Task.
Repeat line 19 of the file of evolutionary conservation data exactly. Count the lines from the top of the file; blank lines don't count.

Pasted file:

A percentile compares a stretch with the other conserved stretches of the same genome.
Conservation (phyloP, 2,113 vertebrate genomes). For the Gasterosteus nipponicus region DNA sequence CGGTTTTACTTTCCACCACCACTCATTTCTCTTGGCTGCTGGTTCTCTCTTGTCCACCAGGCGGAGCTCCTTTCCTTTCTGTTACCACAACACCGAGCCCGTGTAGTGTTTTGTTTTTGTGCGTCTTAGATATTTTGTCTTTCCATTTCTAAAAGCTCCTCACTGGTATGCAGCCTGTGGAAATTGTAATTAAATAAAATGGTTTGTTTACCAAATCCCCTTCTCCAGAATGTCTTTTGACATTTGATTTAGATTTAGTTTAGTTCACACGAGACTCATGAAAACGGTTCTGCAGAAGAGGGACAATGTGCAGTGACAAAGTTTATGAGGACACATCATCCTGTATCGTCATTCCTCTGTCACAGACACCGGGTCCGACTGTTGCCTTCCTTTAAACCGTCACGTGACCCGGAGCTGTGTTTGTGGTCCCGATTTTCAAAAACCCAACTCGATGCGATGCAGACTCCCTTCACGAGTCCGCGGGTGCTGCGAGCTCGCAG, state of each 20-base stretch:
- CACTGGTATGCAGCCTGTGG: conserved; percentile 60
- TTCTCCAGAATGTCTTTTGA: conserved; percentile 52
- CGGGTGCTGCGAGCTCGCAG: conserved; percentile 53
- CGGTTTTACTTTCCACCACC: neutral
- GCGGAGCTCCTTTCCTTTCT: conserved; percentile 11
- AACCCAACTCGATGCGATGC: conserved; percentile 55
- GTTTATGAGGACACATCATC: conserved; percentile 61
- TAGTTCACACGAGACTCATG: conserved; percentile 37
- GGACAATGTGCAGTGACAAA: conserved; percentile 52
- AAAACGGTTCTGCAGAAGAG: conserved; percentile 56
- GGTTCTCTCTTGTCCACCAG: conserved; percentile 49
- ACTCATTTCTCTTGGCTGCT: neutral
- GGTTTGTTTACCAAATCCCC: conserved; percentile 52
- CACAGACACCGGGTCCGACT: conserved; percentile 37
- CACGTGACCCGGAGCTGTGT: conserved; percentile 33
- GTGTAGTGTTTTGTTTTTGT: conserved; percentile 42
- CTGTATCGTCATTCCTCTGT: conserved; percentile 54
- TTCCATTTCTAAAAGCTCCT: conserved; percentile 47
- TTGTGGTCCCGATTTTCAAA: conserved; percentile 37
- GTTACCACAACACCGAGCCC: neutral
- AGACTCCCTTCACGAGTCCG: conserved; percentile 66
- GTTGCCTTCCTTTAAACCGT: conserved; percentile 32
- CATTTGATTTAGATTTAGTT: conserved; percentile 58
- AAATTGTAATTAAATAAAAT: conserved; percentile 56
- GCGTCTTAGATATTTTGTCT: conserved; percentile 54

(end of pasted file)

- CTGTATCGTCATTCCTCTGT: conserved; percentile 54